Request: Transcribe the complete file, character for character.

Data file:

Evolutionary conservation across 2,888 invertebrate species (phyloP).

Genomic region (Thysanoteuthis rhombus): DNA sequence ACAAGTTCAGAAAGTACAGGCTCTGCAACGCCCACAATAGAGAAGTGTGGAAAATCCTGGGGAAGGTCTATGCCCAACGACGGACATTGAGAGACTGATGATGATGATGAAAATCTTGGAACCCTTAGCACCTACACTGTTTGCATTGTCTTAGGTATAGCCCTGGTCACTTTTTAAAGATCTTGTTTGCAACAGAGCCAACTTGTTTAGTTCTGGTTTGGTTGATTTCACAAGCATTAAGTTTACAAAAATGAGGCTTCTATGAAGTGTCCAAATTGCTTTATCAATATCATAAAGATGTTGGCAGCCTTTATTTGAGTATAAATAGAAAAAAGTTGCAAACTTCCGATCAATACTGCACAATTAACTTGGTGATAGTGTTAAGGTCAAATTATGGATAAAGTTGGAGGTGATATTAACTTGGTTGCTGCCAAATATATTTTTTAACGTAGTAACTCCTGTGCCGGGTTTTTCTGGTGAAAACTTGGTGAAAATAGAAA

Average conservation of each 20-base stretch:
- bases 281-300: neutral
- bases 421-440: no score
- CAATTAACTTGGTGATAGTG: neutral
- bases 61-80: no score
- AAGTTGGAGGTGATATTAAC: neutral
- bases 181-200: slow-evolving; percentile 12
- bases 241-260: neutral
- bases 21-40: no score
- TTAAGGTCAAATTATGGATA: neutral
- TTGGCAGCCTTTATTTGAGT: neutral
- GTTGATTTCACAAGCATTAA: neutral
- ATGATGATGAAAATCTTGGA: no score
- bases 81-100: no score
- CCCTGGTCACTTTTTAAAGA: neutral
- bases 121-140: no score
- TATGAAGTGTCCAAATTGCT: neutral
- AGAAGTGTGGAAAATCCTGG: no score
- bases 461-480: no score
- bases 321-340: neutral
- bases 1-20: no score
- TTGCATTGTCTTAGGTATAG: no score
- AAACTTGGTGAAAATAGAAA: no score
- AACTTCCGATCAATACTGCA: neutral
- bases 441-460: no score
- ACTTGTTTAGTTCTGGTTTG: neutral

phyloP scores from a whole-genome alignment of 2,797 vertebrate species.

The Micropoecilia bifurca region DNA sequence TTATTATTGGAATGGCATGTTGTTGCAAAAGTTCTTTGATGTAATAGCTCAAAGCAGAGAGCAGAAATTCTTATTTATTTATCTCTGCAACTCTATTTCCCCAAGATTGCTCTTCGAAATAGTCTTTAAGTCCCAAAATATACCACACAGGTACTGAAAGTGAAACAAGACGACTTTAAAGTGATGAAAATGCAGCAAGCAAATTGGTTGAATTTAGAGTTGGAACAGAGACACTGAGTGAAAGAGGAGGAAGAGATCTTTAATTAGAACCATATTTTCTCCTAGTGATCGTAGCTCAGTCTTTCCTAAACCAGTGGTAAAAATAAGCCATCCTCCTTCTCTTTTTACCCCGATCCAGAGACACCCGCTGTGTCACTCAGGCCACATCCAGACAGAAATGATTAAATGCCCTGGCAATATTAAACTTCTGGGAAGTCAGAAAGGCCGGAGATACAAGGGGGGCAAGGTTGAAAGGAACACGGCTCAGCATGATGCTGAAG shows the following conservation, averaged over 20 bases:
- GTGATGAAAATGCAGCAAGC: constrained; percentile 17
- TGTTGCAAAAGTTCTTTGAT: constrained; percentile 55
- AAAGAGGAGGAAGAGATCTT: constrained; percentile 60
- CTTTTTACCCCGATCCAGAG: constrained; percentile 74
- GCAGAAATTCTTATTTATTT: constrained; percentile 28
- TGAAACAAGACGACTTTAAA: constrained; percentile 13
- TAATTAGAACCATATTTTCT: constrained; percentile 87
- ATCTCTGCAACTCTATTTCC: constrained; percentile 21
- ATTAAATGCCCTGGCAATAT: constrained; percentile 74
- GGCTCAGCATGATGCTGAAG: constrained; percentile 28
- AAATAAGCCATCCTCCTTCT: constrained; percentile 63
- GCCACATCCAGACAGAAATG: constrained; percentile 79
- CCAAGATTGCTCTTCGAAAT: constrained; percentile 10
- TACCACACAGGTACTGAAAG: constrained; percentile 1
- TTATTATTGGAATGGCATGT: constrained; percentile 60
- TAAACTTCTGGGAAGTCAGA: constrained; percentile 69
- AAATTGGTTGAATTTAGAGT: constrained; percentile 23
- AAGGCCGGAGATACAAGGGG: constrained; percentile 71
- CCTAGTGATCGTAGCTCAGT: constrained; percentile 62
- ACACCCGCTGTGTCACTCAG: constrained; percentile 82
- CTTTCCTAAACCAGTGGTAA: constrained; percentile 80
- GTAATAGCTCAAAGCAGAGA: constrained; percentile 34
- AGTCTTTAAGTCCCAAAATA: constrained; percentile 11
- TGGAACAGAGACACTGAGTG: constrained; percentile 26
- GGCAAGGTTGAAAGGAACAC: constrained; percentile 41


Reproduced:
Evolutionary conservation across 2,888 invertebrate species (phyloP).

Genomic region (Thysanoteuthis rhombus): DNA sequence ACAAGTTCAGAAAGTACAGGCTCTGCAACGCCCACAATAGAGAAGTGTGGAAAATCCTGGGGAAGGTCTATGCCCAACGACGGACATTGAGAGACTGATGATGATGATGAAAATCTTGGAACCCTTAGCACCTACACTGTTTGCATTGTCTTAGGTATAGCCCTGGTCACTTTTTAAAGATCTTGTTTGCAACAGAGCCAACTTGTTTAGTTCTGGTTTGGTTGATTTCACAAGCATTAAGTTTACAAAAATGAGGCTTCTATGAAGTGTCCAAATTGCTTTATCAATATCATAAAGATGTTGGCAGCCTTTATTTGAGTATAAATAGAAAAAAGTTGCAAACTTCCGATCAATACTGCACAATTAACTTGGTGATAGTGTTAAGGTCAAATTATGGATAAAGTTGGAGGTGATATTAACTTGGTTGCTGCCAAATATATTTTTTAACGTAGTAACTCCTGTGCCGGGTTTTTCTGGTGAAAACTTGGTGAAAATAGAAA

Average conservation of each 20-base stretch:
- bases 281-300: neutral
- bases 421-440: no score
- CAATTAACTTGGTGATAGTG: neutral
- bases 61-80: no score
- AAGTTGGAGGTGATATTAAC: neutral
- bases 181-200: slow-evolving; percentile 12
- bases 241-260: neutral
- bases 21-40: no score
- TTAAGGTCAAATTATGGATA: neutral
- TTGGCAGCCTTTATTTGAGT: neutral
- GTTGATTTCACAAGCATTAA: neutral
- ATGATGATGAAAATCTTGGA: no score
- bases 81-100: no score
- CCCTGGTCACTTTTTAAAGA: neutral
- bases 121-140: no score
- TATGAAGTGTCCAAATTGCT: neutral
- AGAAGTGTGGAAAATCCTGG: no score
- bases 461-480: no score
- bases 321-340: neutral
- bases 1-20: no score
- TTGCATTGTCTTAGGTATAG: no score
- AAACTTGGTGAAAATAGAAA: no score
- AACTTCCGATCAATACTGCA: neutral
- bases 441-460: no score
- ACTTGTTTAGTTCTGGTTTG: neutral

phyloP scores from a whole-genome alignment of 2,797 vertebrate species.

The Micropoecilia bifurca region DNA sequence TTATTATTGGAATGGCATGTTGTTGCAAAAGTTCTTTGATGTAATAGCTCAAAGCAGAGAGCAGAAATTCTTATTTATTTATCTCTGCAACTCTATTTCCCCAAGATTGCTCTTCGAAATAGTCTTTAAGTCCCAAAATATACCACACAGGTACTGAAAGTGAAACAAGACGACTTTAAAGTGATGAAAATGCAGCAAGCAAATTGGTTGAATTTAGAGTTGGAACAGAGACACTGAGTGAAAGAGGAGGAAGAGATCTTTAATTAGAACCATATTTTCTCCTAGTGATCGTAGCTCAGTCTTTCCTAAACCAGTGGTAAAAATAAGCCATCCTCCTTCTCTTTTTACCCCGATCCAGAGACACCCGCTGTGTCACTCAGGCCACATCCAGACAGAAATGATTAAATGCCCTGGCAATATTAAACTTCTGGGAAGTCAGAAAGGCCGGAGATACAAGGGGGGCAAGGTTGAAAGGAACACGGCTCAGCATGATGCTGAAG shows the following conservation, averaged over 20 bases:
- GTGATGAAAATGCAGCAAGC: constrained; percentile 17
- TGTTGCAAAAGTTCTTTGAT: constrained; percentile 55
- AAAGAGGAGGAAGAGATCTT: constrained; percentile 60
- CTTTTTACCCCGATCCAGAG: constrained; percentile 74
- GCAGAAATTCTTATTTATTT: constrained; percentile 28
- TGAAACAAGACGACTTTAAA: constrained; percentile 13
- TAATTAGAACCATATTTTCT: constrained; percentile 87
- ATCTCTGCAACTCTATTTCC: constrained; percentile 21
- ATTAAATGCCCTGGCAATAT: constrained; percentile 74
- GGCTCAGCATGATGCTGAAG: constrained; percentile 28
- AAATAAGCCATCCTCCTTCT: constrained; percentile 63
- GCCACATCCAGACAGAAATG: constrained; percentile 79
- CCAAGATTGCTCTTCGAAAT: constrained; percentile 10
- TACCACACAGGTACTGAAAG: constrained; percentile 1
- TTATTATTGGAATGGCATGT: constrained; percentile 60
- TAAACTTCTGGGAAGTCAGA: constrained; percentile 69
- AAATTGGTTGAATTTAGAGT: constrained; percentile 23
- AAGGCCGGAGATACAAGGGG: constrained; percentile 71
- CCTAGTGATCGTAGCTCAGT: constrained; percentile 62
- ACACCCGCTGTGTCACTCAG: constrained; percentile 82
- CTTTCCTAAACCAGTGGTAA: constrained; percentile 80
- GTAATAGCTCAAAGCAGAGA: constrained; percentile 34
- AGTCTTTAAGTCCCAAAATA: constrained; percentile 11
- TGGAACAGAGACACTGAGTG: constrained; percentile 26
- GGCAAGGTTGAAAGGAACAC: constrained; percentile 41